Yet we in the UK are missing a potential cash cow – literally. According to the India Brand Equity Foundation, agriculture provides a living for 58% of Indians. Yet farmers are not only among the poorest in India, they also trail a sector in which India and China are leading the way – financial technology (fintech). We may not know it, but most of us are practitioners of fintech. If we have used online banking on our phones, if we have booked cinema tickets or paid for drinks in a cafe using our phone, then we are part of the fintech revolution. So why is fintech a potential lifesaver for Indian farmers? One of their biggest problems has been the intermediary who brokers loan deals and takes a huge chunk of their income. Imagine a UK company that can do away with the need for intermediaries and use technology to link a farmer with a lender. Of course, literacy may be a problem, but companies can overcome that by using robots and artificial intelligence to help the farmer and his family by keeping it simple.
And what about weather forecasting? In 2011, the economist Jeffrey Lazo estimated that forecasting is a £366bn industry. All it takes is for one smart, innovative entrepreneur in the UK to wake up to the opportunities available. The Indian farmer relies on the weather, and the longer and more accurate the forecast the more efficient their business.
Once again, excuse the stereotype, but Indians lead the way in information technology. The website Towards Data Science found that India has a larger proportion of developers with a college major in a computer science-related field compared to the rest of the world. Its developers are much younger, and they are more competitive and ambitious. Outsourcing to India and Indians flocking to Silicon Valley in America are not new, and the UK with its visa restrictions is behind the curve when it comes to seeing the potential of its former colony. Only recently does the UK seem to have woken up to what it is missing. The announcement that the government is to let students stay for two years, rather than the current four months, after they finish their degree is great news for higher education institutions such as mine (the University of Southampton).
Our India Centre for Inclusive Growth and Sustainable Development leads the way in researching the benefits of historical, cultural and business links between our two countries. We now have more than 200 Indian students studying a variety of subjects at various levels. Our goal, while ambitious, is simple – we want to create a globally recognised centre of excellence to share innovation and knowledge.
We already recognise that in this new era we need to enable stronger and fruitful partnerships between Southampton and India. What is disappointing is that business remains cautious. I understand that Brexit is causing uncertainty, but taking calculated risks is what every profitable entrepreneur recounts when asked how they succeeded.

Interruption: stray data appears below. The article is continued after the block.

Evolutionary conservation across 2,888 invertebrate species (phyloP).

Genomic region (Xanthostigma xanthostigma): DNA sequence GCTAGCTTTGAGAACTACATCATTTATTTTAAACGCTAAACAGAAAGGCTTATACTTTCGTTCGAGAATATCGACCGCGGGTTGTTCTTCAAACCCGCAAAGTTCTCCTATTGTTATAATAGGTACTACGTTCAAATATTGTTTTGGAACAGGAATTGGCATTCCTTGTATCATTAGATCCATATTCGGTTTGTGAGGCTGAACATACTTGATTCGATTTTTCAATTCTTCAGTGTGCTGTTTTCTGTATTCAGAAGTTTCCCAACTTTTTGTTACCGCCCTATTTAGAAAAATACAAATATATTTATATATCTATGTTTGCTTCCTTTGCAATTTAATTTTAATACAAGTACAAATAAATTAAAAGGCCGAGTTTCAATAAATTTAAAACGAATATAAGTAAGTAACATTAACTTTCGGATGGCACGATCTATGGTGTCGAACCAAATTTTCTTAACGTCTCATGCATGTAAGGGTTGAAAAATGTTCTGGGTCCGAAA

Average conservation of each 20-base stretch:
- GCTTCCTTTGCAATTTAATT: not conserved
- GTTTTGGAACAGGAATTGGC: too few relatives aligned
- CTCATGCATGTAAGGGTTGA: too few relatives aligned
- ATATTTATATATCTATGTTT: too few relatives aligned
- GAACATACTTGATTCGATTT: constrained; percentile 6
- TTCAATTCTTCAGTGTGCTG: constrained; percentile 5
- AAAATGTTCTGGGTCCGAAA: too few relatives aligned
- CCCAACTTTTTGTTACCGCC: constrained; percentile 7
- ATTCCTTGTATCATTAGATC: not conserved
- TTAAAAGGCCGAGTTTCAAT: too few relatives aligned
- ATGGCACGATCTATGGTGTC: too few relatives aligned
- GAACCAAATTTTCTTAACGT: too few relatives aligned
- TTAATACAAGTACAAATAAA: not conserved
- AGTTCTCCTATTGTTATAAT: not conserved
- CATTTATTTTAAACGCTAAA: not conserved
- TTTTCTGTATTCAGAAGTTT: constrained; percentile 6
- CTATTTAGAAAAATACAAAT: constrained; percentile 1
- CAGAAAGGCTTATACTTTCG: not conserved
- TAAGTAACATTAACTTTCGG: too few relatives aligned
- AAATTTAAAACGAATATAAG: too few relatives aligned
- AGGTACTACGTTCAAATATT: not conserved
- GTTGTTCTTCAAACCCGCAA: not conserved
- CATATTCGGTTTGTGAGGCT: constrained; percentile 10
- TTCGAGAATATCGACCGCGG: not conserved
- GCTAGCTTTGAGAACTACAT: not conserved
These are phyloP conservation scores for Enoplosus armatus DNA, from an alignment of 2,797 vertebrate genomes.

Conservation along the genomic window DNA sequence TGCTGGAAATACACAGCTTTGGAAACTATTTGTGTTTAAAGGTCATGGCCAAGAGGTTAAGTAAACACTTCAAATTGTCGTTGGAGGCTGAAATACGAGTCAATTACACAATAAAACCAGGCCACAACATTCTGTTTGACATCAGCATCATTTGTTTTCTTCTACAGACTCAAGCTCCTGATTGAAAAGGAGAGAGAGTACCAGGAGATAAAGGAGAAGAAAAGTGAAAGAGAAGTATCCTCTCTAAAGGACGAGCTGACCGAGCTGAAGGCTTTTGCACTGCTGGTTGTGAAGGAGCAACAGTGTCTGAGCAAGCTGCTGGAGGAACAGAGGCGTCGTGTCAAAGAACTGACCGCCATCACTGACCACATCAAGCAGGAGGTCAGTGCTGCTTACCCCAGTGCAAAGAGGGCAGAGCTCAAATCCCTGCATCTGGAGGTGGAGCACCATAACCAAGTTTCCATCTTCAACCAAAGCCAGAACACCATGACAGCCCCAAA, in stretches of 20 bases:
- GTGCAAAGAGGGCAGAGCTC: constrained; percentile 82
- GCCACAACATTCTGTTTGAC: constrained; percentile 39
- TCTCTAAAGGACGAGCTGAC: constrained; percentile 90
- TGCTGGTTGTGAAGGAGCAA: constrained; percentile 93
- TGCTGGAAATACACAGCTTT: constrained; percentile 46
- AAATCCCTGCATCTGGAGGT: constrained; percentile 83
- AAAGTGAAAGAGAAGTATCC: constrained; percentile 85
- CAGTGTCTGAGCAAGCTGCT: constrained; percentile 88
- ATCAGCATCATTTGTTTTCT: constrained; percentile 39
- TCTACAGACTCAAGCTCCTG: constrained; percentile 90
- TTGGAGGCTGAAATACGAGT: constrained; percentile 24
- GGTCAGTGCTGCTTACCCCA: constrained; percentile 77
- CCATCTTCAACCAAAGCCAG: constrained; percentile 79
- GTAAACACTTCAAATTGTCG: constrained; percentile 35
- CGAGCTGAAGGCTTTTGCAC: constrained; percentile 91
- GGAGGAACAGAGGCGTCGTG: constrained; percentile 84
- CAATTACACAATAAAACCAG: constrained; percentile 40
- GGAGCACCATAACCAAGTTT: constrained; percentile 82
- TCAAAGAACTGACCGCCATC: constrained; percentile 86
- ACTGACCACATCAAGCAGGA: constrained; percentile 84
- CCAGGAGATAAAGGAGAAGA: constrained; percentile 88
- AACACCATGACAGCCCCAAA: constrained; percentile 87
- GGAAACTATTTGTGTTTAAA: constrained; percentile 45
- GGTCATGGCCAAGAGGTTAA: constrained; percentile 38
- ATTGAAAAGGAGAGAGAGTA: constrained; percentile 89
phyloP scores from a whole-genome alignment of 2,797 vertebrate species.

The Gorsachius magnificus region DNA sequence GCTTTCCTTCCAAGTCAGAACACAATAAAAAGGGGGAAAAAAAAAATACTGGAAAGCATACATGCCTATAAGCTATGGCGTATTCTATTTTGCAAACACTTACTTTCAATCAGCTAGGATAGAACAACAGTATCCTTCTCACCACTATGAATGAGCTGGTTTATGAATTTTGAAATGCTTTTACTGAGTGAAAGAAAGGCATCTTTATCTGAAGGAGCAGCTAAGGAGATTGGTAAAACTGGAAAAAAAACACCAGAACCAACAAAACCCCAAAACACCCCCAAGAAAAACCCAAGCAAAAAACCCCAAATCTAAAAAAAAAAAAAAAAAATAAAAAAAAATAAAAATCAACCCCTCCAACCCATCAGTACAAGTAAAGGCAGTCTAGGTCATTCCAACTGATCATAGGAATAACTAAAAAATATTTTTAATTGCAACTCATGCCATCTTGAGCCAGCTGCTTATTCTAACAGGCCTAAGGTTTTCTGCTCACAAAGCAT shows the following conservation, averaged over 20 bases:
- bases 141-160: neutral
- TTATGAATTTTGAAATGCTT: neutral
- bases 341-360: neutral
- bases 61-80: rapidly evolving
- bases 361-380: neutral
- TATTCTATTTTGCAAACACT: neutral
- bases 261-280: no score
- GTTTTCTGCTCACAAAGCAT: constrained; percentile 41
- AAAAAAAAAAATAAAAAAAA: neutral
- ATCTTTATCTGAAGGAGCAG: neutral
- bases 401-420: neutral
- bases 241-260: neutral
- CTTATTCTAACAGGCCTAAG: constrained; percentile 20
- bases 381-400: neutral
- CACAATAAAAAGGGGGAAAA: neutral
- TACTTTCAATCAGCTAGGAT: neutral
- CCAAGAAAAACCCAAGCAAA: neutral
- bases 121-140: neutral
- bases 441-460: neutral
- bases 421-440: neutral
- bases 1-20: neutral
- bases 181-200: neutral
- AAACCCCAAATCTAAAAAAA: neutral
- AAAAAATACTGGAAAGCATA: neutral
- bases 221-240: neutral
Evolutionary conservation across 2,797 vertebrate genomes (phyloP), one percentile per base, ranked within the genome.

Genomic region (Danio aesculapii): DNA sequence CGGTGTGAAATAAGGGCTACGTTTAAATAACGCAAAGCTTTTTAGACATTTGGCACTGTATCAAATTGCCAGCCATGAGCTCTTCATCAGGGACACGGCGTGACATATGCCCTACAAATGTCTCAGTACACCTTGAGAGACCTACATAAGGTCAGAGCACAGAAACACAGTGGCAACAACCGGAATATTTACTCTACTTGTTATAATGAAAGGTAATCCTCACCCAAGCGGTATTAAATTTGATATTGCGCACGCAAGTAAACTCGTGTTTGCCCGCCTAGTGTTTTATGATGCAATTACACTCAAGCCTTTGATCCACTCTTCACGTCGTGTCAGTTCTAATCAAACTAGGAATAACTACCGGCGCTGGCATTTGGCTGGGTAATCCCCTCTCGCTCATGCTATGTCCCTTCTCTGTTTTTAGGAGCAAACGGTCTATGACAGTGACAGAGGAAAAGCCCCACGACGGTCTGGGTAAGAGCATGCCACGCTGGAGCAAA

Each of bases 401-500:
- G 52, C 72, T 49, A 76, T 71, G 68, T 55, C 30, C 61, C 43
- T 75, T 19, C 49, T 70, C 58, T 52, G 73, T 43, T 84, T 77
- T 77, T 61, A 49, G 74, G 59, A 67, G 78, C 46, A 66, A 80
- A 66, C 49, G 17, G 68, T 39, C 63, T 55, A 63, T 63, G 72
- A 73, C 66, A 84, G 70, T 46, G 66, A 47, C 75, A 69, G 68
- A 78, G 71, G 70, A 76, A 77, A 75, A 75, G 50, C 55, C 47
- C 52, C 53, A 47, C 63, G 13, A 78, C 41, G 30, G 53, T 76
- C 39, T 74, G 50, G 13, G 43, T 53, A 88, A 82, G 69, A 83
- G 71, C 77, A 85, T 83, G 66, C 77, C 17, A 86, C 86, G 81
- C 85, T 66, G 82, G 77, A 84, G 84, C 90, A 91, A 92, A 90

Do not take my word for it. In June, the Commons foreign affairs select committee concluded that the UK was not doing nearly enough to engage with India. MPs on the committee believe that we have been chasing Chinese business instead. When it comes to recruiting students, the gulf between Chinese and Indian students is around 80,000 in favour of China. Why is this important? The committee believes that India should and will play a bigger role in the Commonwealth, which spans a third of the world and has member states in every continent. Parliamentarians have woken up to the fact that India is a key trading partner post-Brexit, and she needs to be wooed.
But without lawyers few deals will succeed, and this is where we need to be cute. According to some commentators, we were late to understand or join the globalisation and export of legal services. We started in the 1990s, exploring investment services in Hong Kong and China, but we are way behind in emerging markets such as India. Brexit uncertainty means firms need us more than ever to make sense of it all. According to the economist Jim O’Neill UK law firms will need to be invested and in place for some considerable time. Yet UK law firms will need to overcome barriers. Because Indian law prohibits foreign firms from setting up offices in country, companies will have to use loopholes, which lawyers specialise in finding. Try this one. When it comes to transnational issues, non-Indian firms can operate if they work with local law firms and cooperate with the Indian National Bar Association. This idea is already being tested in China with a London-based law firm, Herbert Smith Freehills, partnering its Chinese business with a local company. It has recognised that with China investing so heavily around the globe, there is money to be made.
Another route is to employ local lawyers under a UK umbrella. Given a population of 1.3bn and the number of British companies in India, there will certainly be enough work. Not only that, post-Brexit there will be more deals to be done and these will need legal services. Mergers and acquisitions, and foreign investments are hot practice areas, as are corporate law, project finance and technology transfers. Legal services are a fruitful and growing industry and something that the UK can and must embrace. The business argument is that UK companies will probably want to deal with UK law firms.
As someone who advises firms about the virtues of seeing business opportunities in India and delivering them from start to finish, I have had to completely review the way I practise. For me, the clue is in the last sentence of Lincoln’s message: ‘There will still be business enough.’ Being a lawyer, I would add a codicil: only if we are brave enough to see and embrace the potential that a post-Brexit world affords us.
Amarjit Singh is CEO of the India Business Group, a lawyer and special adviser for India to The University of Southampton